Baldiga: Unlocked Heart | QFest St. Louis 2024

The final day of QFest 2024 begins with a screening of Markus Stein’s documentary Baldiga: Unlocked Heart, which offers a look at the life and work of German photographer and author Jürgen Baldiga. Born to a mining family in Katernberg, near Essen in the Ruhr region of Germany, Baldiga knew from a young age that he wanted to get out of there (his sister recalls that on visits home he would pace “like a caged tiger” because life in Katernberg was simply to slow for him).  He moved to West Berlin at age 19 with no qualifications or plans other than a desire to create art. Fortunately for us, he recorded his thoughts in journals so we have a verbal as well as a photographic record of his time in Berlin.

Baldiga quickly found his place in West Berlin’s queer community and became intimate with the well-known painter Salomé (Wolfgang Ludwig Cihlarz), who told Baldiga “I love you and I will paint you so you’ll always be by my side.”  He thrived in the city’s lively cultural scene, enjoying the nightlife and publishing a volume of poems while working at various jobs to support himself and his drug habit, including sex work (something he had begun in Essen before leaving home).  

As in the United States, AIDS was raging through the German gay community in the early 1980s, and Baldiga was diagnosed as HIV positive in 1984. Rather than throwing in the towel, the diagnosis seems to have pushed him to focus on photography, resulting in a body of work that creates a portrait of the gay scene in West Berlin in the 1980s and 1990s. Baldiga took his own life in 1993, tired of battling an illness for which there was no cure.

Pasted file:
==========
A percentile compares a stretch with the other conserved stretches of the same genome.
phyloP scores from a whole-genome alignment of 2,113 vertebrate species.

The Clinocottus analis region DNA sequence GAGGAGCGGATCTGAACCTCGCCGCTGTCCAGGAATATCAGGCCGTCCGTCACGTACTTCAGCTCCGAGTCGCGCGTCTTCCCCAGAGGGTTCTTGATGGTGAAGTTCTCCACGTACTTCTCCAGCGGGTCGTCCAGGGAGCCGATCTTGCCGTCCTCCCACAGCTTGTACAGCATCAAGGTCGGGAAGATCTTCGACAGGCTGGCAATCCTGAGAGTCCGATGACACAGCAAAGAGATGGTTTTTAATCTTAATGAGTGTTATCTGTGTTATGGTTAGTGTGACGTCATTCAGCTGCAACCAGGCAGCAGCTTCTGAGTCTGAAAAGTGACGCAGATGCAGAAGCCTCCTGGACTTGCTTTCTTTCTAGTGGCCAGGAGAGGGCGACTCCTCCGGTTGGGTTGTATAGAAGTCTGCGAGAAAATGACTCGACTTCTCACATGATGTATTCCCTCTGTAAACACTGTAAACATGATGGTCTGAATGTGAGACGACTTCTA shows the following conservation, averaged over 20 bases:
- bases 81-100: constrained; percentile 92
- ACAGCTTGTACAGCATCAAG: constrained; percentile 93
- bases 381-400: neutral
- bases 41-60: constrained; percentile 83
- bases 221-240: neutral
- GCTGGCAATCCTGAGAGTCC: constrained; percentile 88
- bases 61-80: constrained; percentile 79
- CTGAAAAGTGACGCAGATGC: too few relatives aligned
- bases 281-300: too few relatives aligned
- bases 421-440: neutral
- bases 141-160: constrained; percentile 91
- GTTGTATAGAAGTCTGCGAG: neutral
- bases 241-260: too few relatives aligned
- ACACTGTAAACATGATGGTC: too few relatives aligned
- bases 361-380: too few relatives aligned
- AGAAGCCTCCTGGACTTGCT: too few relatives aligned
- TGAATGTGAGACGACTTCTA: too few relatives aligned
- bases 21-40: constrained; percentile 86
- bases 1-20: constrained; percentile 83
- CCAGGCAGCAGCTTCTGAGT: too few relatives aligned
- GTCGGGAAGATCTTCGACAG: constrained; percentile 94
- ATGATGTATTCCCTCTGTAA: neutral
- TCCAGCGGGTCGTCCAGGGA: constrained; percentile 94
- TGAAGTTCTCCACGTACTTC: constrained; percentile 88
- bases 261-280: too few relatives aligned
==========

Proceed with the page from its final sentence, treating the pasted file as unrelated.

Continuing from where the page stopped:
Baldiga: Unlocked Heart is formed primarily from Baldiga’s photographs and excerpts from his journals read by Maurice Läbe, with some interviews salted in to provide context. There are also some re-enactments, including the opening sequence, which I could have done without, but that’s an artistic decision by the filmmaker.  The journal experts are well-chosen and reveal Baldiga to be a person who thought and felt intensely and found his own style organically, by honoring his own ideas and experiences and the truth of his community. His photographs show a remarkable range, from sexually explicit shots of men to self-portraits (in which he always seems to be pouting) and shots of children and random passers-by on the street.

Baldiga worked in black and white, but apart from that his work is reminiscent of Nan Goldin’s documentation of the New York gay and trans communities in the 1980s. His more explicit photography also recalls the work of another American contemporary, Robert Mapplethorpe, but Baldiga’s style is clearly his own. His work deserves to be better known in the United States and this film provides a fine vehicle to introduce his photography to a wider audience. | Sarah Boslaugh

Baldiga: Unlocked Heart will screen at QFest of May 5 at 1 pm at the Hi-Pointe Theatre (1005 McCausland Ave, St Louis). Information about programming, ticket prices and passes is available from the festival web site.

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